What would happen if a hurricane were to plough through a wind farm consisting of tens of thousands of individual turbines? A Stanford engineer recently ran a computer simulation to find out — and the results were astonishing.
Given the often devastating impacts of climate change, the need for effective weather control systems has never been more urgent. It may be a while — if ever — before we partake in geoengineering projects that mitigate the effects of rising carbon dioxide levels, so it may be incumbent upon us to develop such schemes. We've already engaged in cloud-seeding to facilitate rain and snow (a technique that would really help drought-stricken regions like California). And looking ahead the future, we could eventually build a weather machine to create a programmable atmosphere.
But as a recent study by Stanford engineer Mark Z. Jacobson shows, we may already have the means to mitigate one of the most powerful forces of nature known to humanity.
With the help of Cristina Archer and Willett Kempton of the University of Delaware, Jacobson set about the task of figuring out what would happen to wind farms when faced by the onslaught of a hurricane. The team was curious to know if the turbines would get wrecked, or if they might be capable of literally sucking the energy out of the storm.
To find out, they developed a computer model that simulated the effects of several hurricanes as they encountered massive arrays of offshore wind farms. And by massive, we're talking about wind farms that stretch for many miles along susceptible coasts and consisting of as many as 78,000 individual turbines. The virtual wind farms were confronted with three simulated hurricanes: Sandy and Isaac, which struck New York and New Orleans, respectively, in 2012, and Katrina, which devastated New Orleans in 2005.
Incredibly, the simulations showed that wind turbines could disrupt a hurricane enough to reduce peak wind speeds by up to 92 mph (148 km/h) and decrease storm surges by up to 79%.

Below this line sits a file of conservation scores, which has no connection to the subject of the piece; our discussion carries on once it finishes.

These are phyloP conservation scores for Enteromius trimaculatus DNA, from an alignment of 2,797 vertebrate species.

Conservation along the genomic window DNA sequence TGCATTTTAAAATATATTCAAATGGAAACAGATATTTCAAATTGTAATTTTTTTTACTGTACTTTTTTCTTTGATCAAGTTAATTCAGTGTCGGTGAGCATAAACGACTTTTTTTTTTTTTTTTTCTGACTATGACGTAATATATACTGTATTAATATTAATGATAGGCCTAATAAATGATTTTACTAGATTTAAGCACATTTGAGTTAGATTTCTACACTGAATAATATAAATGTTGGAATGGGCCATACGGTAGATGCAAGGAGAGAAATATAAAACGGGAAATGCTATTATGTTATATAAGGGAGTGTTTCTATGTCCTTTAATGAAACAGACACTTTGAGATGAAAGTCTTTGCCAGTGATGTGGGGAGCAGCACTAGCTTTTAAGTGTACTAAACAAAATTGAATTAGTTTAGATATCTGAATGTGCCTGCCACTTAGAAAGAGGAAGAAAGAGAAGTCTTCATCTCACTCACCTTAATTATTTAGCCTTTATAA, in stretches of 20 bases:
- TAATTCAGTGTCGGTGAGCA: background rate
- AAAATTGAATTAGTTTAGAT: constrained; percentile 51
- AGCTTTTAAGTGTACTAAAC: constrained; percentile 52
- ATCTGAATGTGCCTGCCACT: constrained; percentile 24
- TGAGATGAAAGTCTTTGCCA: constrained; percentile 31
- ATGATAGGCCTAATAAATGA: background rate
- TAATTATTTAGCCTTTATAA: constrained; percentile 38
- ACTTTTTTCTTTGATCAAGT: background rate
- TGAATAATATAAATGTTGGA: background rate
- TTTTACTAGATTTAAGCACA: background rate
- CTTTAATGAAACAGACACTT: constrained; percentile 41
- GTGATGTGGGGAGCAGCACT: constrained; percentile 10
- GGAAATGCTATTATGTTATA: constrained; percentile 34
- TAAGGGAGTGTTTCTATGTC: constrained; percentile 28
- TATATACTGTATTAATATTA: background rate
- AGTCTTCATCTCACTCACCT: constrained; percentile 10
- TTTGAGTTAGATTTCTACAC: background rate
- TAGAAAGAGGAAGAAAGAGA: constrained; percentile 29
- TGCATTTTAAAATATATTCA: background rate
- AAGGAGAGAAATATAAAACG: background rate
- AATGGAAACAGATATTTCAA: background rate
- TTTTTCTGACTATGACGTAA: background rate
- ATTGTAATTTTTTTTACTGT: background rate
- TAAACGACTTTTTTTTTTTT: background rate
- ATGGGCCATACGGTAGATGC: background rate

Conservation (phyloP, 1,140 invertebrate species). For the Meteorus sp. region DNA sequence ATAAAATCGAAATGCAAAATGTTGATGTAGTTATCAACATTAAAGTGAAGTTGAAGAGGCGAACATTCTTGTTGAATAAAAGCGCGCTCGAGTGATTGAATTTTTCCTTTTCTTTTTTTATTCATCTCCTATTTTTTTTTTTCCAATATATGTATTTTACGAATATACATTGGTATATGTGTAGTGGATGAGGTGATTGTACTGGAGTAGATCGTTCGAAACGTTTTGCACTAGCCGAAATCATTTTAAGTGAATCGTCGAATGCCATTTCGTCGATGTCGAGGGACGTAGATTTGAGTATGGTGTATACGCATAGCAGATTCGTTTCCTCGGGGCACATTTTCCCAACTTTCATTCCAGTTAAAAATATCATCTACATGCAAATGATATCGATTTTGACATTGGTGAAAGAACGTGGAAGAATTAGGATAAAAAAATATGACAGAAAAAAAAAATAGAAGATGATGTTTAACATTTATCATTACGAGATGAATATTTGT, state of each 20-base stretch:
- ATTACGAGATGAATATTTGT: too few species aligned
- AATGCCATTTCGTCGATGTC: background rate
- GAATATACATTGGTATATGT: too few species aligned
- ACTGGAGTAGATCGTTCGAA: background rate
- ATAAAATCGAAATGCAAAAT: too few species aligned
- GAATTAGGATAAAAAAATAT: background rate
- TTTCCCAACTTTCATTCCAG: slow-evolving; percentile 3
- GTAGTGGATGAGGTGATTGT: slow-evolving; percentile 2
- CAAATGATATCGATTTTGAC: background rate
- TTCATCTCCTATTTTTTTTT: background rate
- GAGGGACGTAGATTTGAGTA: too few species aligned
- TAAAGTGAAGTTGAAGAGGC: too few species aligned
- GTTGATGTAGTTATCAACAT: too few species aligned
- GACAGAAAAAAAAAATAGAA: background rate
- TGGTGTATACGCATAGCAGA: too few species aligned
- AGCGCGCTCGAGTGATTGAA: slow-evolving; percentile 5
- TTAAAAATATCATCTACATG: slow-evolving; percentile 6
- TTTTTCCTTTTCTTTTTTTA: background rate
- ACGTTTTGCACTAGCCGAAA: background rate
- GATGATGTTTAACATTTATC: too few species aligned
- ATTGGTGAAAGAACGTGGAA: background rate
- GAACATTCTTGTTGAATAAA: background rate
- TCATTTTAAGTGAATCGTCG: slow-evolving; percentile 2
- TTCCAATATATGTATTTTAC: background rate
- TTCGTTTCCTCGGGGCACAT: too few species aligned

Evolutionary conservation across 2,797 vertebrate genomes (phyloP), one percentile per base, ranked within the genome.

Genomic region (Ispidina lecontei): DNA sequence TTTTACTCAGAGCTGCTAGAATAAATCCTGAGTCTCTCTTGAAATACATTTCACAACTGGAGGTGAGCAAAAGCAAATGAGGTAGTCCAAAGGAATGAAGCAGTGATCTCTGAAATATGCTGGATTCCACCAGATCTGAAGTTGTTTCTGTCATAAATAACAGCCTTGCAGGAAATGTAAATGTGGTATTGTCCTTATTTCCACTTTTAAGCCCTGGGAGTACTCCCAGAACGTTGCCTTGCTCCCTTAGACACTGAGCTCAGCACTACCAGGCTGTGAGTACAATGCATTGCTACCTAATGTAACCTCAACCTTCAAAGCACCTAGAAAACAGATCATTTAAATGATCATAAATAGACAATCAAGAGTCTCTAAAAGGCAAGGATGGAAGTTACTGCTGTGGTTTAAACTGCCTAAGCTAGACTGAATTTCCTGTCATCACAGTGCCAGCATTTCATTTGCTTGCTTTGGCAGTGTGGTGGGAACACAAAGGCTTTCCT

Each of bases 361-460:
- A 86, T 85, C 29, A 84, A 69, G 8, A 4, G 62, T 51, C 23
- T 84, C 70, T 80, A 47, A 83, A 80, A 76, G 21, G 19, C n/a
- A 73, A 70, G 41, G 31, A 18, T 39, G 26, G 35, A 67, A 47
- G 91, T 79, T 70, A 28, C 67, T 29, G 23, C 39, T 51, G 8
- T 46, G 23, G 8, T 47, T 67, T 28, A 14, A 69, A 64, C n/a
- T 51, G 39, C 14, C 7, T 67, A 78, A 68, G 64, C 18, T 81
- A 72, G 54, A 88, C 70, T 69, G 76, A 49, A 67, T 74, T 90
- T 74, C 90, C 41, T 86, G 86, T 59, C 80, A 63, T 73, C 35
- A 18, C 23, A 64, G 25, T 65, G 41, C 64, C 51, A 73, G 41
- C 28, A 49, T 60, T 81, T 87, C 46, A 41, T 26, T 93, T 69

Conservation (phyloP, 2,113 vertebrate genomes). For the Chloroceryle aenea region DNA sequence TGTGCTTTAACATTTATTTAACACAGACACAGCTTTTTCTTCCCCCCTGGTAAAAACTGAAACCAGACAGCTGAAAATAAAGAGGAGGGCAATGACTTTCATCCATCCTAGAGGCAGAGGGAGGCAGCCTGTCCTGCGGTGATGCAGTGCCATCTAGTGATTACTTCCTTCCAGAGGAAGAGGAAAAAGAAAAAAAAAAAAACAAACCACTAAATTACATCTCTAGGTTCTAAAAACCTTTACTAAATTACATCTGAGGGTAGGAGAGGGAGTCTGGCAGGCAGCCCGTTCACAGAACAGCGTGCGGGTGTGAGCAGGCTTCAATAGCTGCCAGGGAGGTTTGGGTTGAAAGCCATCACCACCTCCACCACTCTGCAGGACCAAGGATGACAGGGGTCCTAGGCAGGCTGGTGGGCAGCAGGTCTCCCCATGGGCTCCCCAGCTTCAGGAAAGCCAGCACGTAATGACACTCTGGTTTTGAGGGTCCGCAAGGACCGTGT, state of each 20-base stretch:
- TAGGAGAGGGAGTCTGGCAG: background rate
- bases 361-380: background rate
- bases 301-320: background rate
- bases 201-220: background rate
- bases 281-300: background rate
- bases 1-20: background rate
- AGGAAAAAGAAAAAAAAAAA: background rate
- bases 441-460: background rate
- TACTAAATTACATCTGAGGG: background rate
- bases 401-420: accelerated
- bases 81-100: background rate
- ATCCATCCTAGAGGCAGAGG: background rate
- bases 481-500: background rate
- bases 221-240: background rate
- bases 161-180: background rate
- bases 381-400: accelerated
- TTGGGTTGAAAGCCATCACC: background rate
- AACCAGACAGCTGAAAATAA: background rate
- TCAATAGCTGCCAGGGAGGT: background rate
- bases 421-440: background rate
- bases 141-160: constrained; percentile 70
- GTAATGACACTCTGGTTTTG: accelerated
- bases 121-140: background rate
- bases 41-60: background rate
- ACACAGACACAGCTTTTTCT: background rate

"We found that when wind turbines are present, they slow down the outer rotation winds of a hurricane," noted Jacobson in a statement. "This feeds back to decrease wave height, which reduces movement of air toward the center of the hurricane, increasing the central pressure, which in turn slows the winds of the entire hurricane and dissipates it faster."
According to the simulations, a wind farm placed off the coast of New Orleans could have reduced Hurricane Katrina's wind speed by 36-44 meters per second (between 80-98 mph) while decreasing the storm surge by up to 79%. In the case of Hurricane Sandy, the wind farms would have reduced wind speed by 35-39 meters per second (between 78-87 mph) and the storm surge by as much as 34%.
Image: The London Array as seen from space. NASA Earth Observatory.
Quite obviously, these arrays wouldn't stop the hurricane altogether, but they could significantly diminish their destructive power once they make landfall.
As for the integrity of the wind farms themselves, current turbines can withstand wind speeds up to 112 mph (180 km/h) — the range of category 2 to 3 hurricanes. But Jacobson says that the presence of massive turbine arrays would likely prevent hurricane winds from reaching those speeds.
Regrettably, there's political resistance in the United States to installing a few hundred offshore wind turbines, let alone tens of thousands. But as Jacobson argues, wind turbines would pay for themselves in the long term by generating normal electricity, while reducing air pollution and global warming.
Moreover, because the turbines would prevent more wide scale damage, they would also reduce the hard costs of cleaning up after a hurricane. For example, Hurricane Sandy cost roughly $82 billion in damage across three states.
Read the entire study at Nature Climate Change: "Taming hurricanes with arrays of offshore wind turbines."